The western film genre was honored when the panoramic pioneering film Cimarron (1931) won the Best Picture Academy Award - the first and only Oscar RKO Studios ever received. By the late 1930s, Gene Autry became the cinema's most popular cowboy, after appearing and starring in his first B-western feature film, Republic Pictures' Tumbling Tumbleweeds (1935).
Claudette Colbert starred as the famed Egyptian queen in Cecil B. DeMille's opulent production of Cleopatra (1934). Norwegian Olympic skating star Sonja Henie had her film debut in Fox's musical One in a Million (1936). After her discovery at the age of 15 at Schwab's Drugstore in Hollywood and her recommendation to director Mervyn LeRoy, young teenaged Lana Turner launched her career with her memorable "tight sweater" debut - a 75-foot tracking shot in Warners' They Won't Forget (1937). Ronald Reagan first appeared in a feature film in 1937, in Warner Bros.' Love Is On the Air (1937). Hedy Lamarr made her American film debut in the late 1930s, co-starring with Charles Boyer in Algiers (1938), following her scandalous nude appearance in the Czech film Ecstasy (1933).
The Hays Production Code: The Hays Office
Backed by the Catholic church and their Catholic Legion of Decency (founded in 1934 by a council of Catholic American Bishops), and the Wall Street financiers who supported the studios, former Postmaster General Will Hays headed up Hollywood's self-regulatory Motion Picture Producers and Distributors Association (MPPDA) that was founded in 1922. It created the Studio Relations Committee (SRC) in 1927 (under the command of stringent Catholic Joseph Breen), issued a definitive Motion Picture Production Code in March, 1930, and created the Production Code Administration (PCA) (also headed by Breen) in 1934. The "Pre-Code" years refers to the five years before the Code took effect, between 1930 and mid 1934. When the code became official, Hollywood would operate under the constraint of a rigid set of mandates.
Regulations of the code included censorship of language, references to sex, violence, and morality. The conservative and repressive code required, among other things, no promiscuity, no venereal disease, no excessive violence or brutality, twin beds for married couples, no ridicule of ministers of religion, the prohibition of various words ("sex", "hell", and "damn"), and no clear depictions of rape, seduction, adultery or passionate, illicit sex. There was to be no "excessive and lustful kissing, lustful embracing, suggestive postures and gestures." Sinful activity (such as criminality or sex outside marriage) could often exist in a film IF it was punished or if it ended in misery.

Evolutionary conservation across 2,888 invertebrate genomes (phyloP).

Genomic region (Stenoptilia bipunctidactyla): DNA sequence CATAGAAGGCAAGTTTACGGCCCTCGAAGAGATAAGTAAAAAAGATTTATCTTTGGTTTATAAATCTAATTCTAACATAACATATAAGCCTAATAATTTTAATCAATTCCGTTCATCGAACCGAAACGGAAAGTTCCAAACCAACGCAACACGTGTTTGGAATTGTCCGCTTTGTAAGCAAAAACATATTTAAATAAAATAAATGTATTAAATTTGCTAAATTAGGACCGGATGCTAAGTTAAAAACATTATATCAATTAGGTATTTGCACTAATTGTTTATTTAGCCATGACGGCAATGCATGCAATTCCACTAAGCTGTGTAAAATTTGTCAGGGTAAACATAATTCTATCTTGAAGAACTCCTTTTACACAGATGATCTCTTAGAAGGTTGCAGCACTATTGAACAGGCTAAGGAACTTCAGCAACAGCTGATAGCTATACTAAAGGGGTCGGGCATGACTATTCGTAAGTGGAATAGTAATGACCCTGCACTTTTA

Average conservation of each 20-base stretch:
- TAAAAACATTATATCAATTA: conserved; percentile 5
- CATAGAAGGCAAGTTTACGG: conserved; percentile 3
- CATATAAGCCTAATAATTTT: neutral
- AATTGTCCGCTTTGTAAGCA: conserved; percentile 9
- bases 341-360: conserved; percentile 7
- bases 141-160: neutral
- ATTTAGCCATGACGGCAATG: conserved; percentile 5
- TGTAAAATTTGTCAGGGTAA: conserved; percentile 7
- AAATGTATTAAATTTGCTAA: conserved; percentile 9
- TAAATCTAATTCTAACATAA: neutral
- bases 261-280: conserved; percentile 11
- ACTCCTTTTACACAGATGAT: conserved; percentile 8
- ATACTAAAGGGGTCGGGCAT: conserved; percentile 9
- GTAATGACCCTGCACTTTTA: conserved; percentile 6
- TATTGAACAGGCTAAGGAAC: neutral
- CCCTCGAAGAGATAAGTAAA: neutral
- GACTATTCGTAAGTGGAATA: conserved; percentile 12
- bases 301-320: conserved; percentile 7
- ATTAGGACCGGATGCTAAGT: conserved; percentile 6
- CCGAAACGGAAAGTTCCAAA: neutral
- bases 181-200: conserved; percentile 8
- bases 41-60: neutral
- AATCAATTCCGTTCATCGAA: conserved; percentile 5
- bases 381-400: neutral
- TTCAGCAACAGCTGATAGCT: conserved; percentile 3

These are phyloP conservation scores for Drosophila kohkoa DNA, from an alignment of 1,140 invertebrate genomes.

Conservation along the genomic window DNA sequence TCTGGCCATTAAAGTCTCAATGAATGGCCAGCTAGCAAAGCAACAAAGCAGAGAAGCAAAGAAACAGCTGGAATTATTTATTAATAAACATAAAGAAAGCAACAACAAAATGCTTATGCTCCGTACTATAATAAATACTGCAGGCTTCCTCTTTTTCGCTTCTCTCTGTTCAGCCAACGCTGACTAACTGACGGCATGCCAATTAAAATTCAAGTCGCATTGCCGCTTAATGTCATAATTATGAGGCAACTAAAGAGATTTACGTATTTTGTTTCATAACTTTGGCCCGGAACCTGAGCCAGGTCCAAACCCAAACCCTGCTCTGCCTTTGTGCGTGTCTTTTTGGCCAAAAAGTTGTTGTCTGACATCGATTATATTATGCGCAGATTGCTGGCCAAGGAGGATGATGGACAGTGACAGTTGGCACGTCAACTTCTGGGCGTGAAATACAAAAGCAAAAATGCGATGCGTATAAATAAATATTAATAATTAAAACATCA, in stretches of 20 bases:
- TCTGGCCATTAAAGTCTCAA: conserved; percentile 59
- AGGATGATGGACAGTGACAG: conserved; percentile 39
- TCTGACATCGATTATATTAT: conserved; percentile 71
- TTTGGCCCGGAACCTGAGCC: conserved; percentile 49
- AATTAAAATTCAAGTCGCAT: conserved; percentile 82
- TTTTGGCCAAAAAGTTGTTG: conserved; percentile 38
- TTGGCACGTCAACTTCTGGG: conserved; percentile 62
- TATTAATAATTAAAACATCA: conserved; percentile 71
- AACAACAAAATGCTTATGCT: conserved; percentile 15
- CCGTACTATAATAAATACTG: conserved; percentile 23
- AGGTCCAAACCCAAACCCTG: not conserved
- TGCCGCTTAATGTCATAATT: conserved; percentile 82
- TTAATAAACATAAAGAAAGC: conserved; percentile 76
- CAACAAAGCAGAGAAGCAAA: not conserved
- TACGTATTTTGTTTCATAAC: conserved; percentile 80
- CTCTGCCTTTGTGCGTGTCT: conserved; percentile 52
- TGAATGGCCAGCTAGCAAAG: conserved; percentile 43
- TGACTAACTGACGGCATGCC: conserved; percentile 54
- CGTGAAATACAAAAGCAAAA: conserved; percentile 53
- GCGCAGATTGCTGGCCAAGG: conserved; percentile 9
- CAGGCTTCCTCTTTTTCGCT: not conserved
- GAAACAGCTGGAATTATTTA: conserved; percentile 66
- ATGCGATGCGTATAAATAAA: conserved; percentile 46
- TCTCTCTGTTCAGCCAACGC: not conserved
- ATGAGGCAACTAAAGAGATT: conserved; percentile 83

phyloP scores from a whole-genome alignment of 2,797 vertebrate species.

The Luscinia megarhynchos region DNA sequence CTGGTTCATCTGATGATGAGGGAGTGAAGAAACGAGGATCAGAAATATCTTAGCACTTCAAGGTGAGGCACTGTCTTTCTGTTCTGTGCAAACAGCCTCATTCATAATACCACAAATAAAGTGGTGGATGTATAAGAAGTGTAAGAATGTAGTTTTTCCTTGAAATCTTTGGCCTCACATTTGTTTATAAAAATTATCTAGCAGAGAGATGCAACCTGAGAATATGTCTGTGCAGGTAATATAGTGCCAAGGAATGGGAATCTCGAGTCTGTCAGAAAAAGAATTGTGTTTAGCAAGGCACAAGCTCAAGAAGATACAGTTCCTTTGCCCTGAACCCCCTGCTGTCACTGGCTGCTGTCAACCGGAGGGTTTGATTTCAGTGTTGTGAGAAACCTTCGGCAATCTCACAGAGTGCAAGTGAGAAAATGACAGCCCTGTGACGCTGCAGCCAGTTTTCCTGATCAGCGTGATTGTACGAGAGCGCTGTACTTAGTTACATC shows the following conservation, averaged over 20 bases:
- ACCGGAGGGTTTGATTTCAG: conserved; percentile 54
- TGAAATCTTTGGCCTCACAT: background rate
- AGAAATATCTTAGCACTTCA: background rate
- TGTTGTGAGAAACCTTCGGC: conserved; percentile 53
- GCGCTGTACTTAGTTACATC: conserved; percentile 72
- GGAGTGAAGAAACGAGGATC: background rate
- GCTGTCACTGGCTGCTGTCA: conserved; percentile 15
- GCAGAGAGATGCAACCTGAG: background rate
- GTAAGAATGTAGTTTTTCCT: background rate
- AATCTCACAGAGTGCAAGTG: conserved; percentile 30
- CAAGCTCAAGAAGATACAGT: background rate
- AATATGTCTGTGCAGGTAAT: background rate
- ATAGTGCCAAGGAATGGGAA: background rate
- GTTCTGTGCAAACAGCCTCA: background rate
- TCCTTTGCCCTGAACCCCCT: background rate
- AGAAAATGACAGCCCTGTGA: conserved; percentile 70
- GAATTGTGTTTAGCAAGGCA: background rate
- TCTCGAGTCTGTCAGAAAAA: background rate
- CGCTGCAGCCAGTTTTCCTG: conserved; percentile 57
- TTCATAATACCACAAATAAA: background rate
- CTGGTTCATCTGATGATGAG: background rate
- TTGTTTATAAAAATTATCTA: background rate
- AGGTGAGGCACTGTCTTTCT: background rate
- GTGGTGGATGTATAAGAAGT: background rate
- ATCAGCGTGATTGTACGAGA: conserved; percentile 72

All films would be submitted for a "seal of approval" - and if a film was unacceptable and denied a seal, it was not to be exhibited in theaters, and the studio would be fined $25,000. Many films were either suppressed, or severely mutilated or censored to fit the seal's requirements, but until 1934, restrictions on content were mostly evaded and ignored. In the early days of the Depression in the early 1930s, the desperate Hollywood studios used the open sexuality of platinum blonde Jean Harlow and the outrageous bawdiness of Mae West to increase their profits. The Hays Office and church leaders would soon interpret their screen behaviors as obscene and lacking in morals.
The steamy Red Dust (1932) caused controversy for its heated-up love triangle between adulterous Mary Astor, Clark Gable, and prostitute Jean Harlow (and for her nude bathing scene in a rain-barrel). Beginning in mid-year 1934 (until challenges in the mid-1950s and the abolition of the code in 1968), films felt the cold effects of strict enforcement, vigilance and censorship of the (Hays) Production Code of the MPPDA.
Film studios submitted their films for review before release in order to be awarded an MPPDA seal of approval - if they met strict standards of decency. Without a seal, films were threatened with negative publicity and potential box-office failure. The era of separate beds and squeaky-clean morality was just beginning with the enforcement of the Code after mid-1934, and would remain for over 30 years.
The Code Challenges Gangster Films:
Especially after Warners' early cycle of gritty crime and gangster films, including Little Caesar (1930), Public Enemy (1931), and Scarface (1932), this distinctive genre of films was required to be cleaned up, to display social consciousness, to combat the depiction of the criminal as a folk hero, and to include platitudes that crime-does-not-pay. They were also supposed to show no details of how crimes were committed, and criminals were not allowed to be seen killing lawmen (including bank guards or detectives). The "classical" gangster film was forced to evolve into other genre variations including: "gangster-as-cop" films (typified by G-Men (1935)), and "Cain-and-Abel" sagas (such as Manhattan Melodrama (1934) and Angels With Dirty Faces (1938) in which swaggering gangster Rocky Sullivan (James Cagney), who was the 'bad guy' product of his environment, was executed in the final chilling scene for his crimes).
Part 1, Part 2, Part 3, Part 4, Part 5, Part 6